Booster Club raises $15,000 at Scrapper Showdown

“BACK HOME.” J.B. Grimes, offensive line coach at Auburn University, speaks at the Scrapper Showdown. Grimes began his coaching career in Nashville and said he was “back home” Saturday night.

By John R. Schirmer
Leader staff
The Scrapper Booster Club raised $15,000 at the Scrapper Showdown Saturday night at the Nashville Elementary School cafeteria, according to Gaye Graham from the Booster Club. About 200 people attended the fund-raiser.
“This is the best we’ve ever done,” Graham said Sunday. “Thanks so much for area merchants who donated items for the auction and to all who came out to support Scrapper athletics.”
Proceeds from the Showdown will benefit all aspects of the athletic programs at junior high and high school, Graham said. The Booster Club will use part of the money to provide state championship rings for the Scrapper cheerleaders, order an endzone video camera system for the football program, purchase an ice machine for Scrapper Arena, and help with travel expenses for basketball, track, softball and baseball.
The Showdown featured a barbecue dinner, live and silent auctions, a raffle, Heads or Tails game, basketball shoot and music by Mike Eudy, elementary school art teacher.
Auburn University offensive line coach J.B. Grimes was the speaker for the showdown. He began his coaching career in 1977 as an assistant with the Scrappers after graduating from Henderson State. Grimes coached at a number of Division I and Division II schools before joining Gus Malzahn at Arkansas State in 2012. When Malzahn became head coach at Auburn in 2013, Grimes moved with him as offensive line coach.
“J.B. is one of the best offensive line coaches in the country,” Coach Billy Dawson said as he introduced the speaker. “Auburn had a great year. They had the best O-line in the country and got better every week.”
“It’s great to be home,” Grimes said. “My career started in Nashville. My wife and I are building a home here.” Grimes is married to the former Jennifer Graves of Nashville.
“I loved it here. I want to come back home when I retire,” Grimes said, noting that he is “not retiring now.”
“You’ve got spmething special here in Nashville. There’s obvious pride in what you do in the athletic department. When I come back to town with this kind of turnout, that’s special. You don’t see this everywhere,” Grimes said.
Grimes said that when he was on the staff at Arkansas from 1989-92, “The school had good football and good basketball teams. “They fed off each other. In Nashville, I look over and see your new arena. Wow! That’s big time. It shows a commitment to every sport.”
Last year, Auburn “did something that’s never been done before – go from 3-9 the year before to playing for the national championship,” Grimes said. “Back in August, if anybody had said we’ll give you seven wins, we would have taken it.”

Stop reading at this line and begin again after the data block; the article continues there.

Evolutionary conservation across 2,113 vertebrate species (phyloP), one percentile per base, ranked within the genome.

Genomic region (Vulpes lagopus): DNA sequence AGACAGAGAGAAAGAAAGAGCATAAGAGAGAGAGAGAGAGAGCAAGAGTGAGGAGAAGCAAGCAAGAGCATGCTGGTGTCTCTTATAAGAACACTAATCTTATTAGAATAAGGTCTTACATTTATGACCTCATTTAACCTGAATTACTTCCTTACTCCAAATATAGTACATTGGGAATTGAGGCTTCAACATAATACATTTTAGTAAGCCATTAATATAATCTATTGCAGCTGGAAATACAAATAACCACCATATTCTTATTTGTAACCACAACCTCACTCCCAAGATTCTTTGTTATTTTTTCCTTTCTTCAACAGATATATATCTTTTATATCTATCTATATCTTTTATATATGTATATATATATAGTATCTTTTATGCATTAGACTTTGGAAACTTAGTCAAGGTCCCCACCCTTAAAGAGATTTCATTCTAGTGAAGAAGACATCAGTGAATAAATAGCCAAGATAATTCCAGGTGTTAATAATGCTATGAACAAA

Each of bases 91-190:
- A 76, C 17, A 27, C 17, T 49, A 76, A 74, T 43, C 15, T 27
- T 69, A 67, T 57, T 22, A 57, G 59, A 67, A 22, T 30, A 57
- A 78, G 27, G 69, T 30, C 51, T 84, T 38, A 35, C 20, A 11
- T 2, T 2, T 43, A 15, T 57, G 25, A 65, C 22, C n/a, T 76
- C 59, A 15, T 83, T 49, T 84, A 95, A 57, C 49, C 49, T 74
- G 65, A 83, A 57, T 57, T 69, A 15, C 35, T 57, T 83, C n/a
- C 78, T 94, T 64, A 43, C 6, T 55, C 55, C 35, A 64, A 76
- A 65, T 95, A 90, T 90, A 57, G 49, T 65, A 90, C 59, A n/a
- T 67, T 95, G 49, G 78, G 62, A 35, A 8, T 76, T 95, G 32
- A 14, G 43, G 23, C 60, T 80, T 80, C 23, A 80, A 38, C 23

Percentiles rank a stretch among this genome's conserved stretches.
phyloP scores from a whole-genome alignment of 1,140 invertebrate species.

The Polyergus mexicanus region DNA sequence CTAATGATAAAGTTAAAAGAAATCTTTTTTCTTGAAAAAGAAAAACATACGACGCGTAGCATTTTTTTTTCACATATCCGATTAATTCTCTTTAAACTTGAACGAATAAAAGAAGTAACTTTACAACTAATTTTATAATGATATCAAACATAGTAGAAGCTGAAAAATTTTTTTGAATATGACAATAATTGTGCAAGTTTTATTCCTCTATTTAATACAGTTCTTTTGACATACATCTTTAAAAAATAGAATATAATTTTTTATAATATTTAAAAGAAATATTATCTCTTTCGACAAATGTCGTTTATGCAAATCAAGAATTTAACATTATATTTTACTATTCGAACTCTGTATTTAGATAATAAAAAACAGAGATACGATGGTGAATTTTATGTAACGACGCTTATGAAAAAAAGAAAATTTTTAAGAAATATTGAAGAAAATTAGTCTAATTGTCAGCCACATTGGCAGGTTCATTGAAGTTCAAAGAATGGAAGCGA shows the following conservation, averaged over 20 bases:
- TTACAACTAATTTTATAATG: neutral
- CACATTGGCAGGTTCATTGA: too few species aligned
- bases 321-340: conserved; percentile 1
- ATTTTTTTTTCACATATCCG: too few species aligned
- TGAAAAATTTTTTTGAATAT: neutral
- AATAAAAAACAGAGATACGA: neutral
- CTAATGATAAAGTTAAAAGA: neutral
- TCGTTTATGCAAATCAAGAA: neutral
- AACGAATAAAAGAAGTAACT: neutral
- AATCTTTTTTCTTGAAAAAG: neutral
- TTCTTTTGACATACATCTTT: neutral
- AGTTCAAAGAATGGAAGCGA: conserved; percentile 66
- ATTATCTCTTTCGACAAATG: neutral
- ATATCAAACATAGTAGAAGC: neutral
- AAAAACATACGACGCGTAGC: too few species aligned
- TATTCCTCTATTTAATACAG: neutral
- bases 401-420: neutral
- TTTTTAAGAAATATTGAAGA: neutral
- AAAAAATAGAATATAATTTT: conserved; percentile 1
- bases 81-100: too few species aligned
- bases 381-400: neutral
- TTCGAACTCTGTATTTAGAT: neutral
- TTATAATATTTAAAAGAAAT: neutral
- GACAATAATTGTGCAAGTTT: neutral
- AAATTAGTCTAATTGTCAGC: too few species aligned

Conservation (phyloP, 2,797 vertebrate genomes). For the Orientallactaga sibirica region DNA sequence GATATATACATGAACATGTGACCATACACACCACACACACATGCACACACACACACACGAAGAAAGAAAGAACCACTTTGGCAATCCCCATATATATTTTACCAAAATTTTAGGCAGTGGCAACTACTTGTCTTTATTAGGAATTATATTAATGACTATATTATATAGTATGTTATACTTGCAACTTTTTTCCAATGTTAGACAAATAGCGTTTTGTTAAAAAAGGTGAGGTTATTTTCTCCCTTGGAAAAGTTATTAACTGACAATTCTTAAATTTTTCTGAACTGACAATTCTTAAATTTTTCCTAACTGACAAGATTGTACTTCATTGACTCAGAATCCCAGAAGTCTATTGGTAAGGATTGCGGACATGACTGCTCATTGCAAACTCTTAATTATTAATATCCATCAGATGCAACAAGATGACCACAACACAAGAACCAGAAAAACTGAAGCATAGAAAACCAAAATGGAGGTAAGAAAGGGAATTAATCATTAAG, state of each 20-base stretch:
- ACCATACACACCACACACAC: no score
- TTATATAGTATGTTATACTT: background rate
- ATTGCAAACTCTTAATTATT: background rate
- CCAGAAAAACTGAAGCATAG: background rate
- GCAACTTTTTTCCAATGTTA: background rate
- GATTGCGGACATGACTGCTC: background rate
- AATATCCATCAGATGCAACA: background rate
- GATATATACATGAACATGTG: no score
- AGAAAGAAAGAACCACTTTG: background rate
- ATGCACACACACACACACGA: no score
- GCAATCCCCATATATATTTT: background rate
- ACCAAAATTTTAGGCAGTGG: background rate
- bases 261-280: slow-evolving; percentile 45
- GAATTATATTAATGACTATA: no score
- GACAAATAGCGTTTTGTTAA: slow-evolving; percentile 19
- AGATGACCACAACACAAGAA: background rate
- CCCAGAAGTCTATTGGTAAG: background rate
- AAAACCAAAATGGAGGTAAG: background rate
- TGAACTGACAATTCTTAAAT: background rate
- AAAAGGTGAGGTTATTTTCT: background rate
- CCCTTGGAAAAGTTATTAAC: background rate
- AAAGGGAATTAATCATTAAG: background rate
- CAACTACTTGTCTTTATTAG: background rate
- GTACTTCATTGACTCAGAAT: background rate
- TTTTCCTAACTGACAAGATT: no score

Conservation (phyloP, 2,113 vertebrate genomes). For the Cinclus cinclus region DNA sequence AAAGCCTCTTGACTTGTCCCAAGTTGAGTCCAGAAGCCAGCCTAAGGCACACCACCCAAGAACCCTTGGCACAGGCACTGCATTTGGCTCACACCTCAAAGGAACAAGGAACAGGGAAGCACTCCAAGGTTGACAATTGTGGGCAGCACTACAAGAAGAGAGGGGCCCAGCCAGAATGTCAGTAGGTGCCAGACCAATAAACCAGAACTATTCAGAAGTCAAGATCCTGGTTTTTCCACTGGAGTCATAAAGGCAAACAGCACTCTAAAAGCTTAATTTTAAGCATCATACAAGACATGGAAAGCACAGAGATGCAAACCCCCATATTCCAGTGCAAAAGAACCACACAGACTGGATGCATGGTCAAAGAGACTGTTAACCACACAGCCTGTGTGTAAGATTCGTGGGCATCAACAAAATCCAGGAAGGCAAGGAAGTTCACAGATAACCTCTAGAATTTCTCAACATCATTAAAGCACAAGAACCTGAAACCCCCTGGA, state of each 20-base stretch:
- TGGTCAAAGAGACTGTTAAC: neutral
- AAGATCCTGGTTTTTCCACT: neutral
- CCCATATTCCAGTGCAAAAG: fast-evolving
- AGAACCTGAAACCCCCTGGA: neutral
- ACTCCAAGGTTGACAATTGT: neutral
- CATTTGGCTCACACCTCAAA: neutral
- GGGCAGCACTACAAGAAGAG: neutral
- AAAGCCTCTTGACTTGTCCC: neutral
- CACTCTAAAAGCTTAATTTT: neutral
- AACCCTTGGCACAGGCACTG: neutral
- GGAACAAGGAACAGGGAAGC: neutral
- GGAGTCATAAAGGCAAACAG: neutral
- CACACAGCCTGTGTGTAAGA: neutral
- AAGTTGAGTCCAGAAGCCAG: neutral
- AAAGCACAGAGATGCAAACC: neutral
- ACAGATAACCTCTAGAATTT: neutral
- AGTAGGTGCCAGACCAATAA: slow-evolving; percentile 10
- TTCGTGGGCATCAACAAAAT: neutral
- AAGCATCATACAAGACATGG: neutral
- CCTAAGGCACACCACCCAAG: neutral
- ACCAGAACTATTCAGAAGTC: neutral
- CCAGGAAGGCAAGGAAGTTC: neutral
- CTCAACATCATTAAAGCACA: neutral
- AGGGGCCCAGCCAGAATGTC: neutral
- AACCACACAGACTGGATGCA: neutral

When the new staff took over at Auburn, “There was an accountability problem and an entitlement problem,” Grimes said. “Discipline is what you do for somebody, not to somebody. We don’t need to forget that. The accountability problem that we faced was something we had to overcome with a velvet hammer. You don’t have to get mad to get your point across.”
Grimes said the team was moved back into a dorm, and one player said he wasn’t moving back. The response was, “‘That’s fine, but you won’t play football at Auburn.’ He understood. We had to teach that we’re all in this together.”
Grimes said Auburn “had some luck during the course of the season. I’ve been associated with 12 championship teams, and they had two common denominators. They always had a good quarterback, and they always had some luck. When you’re lucky and good, that equates into championships. We were 13 seconds short in the national championship game.”
Auburn pulled off stunning wins over Georgia and Alabama to advance to the title game. “The Alabama game – it’s crazy what happened. That never happens,” Grimes said. “Our kids put themselves in the position where one play made the difference. These guys wanted to be coached.”
Grimes said there seven things he looks for in an offensive lineman. “Is he big enough? Is he strong enough? Is he quick enough? Is he balanced enough? Is he smart enough? Does he have character? Does he have toughness?
“You can take any two of the first five and add character and toughness and have a good player. You can’t do without good character people with toughness,” Grimes said.
Following his comments, Grimes visited with a number of friends, and items in the live and silent auctions received one last look from those at the Showdown.
The live auction quickly became quite competitive as auctioneer Todd Morris kept a close watch on the bids, with help from Dawson.
The top seller was a University of Alabama football autographed by Coach Nick Saban. Jason Harrison bought the ‘Bama football, along with autographed footballs from Auburn and the Razorbacks.
Some of the other items included Captain for a Day, bought by Kathy Brown; Cheerleader for a Day, bought by Dickie Hendry; reserved parking spot for next season at Scrapper Stadium, John Stinnett; reserved parking spot for the rest of this season and next at Scrapper Arena, Gary Dan Futrell; Scrapper quilt, Woody Futrell.
Jim Hamilton won a big-screen color TV in the Heads or Tails game. Cameron Alexander was the winner of the iPad Mini in the basketball shoot.

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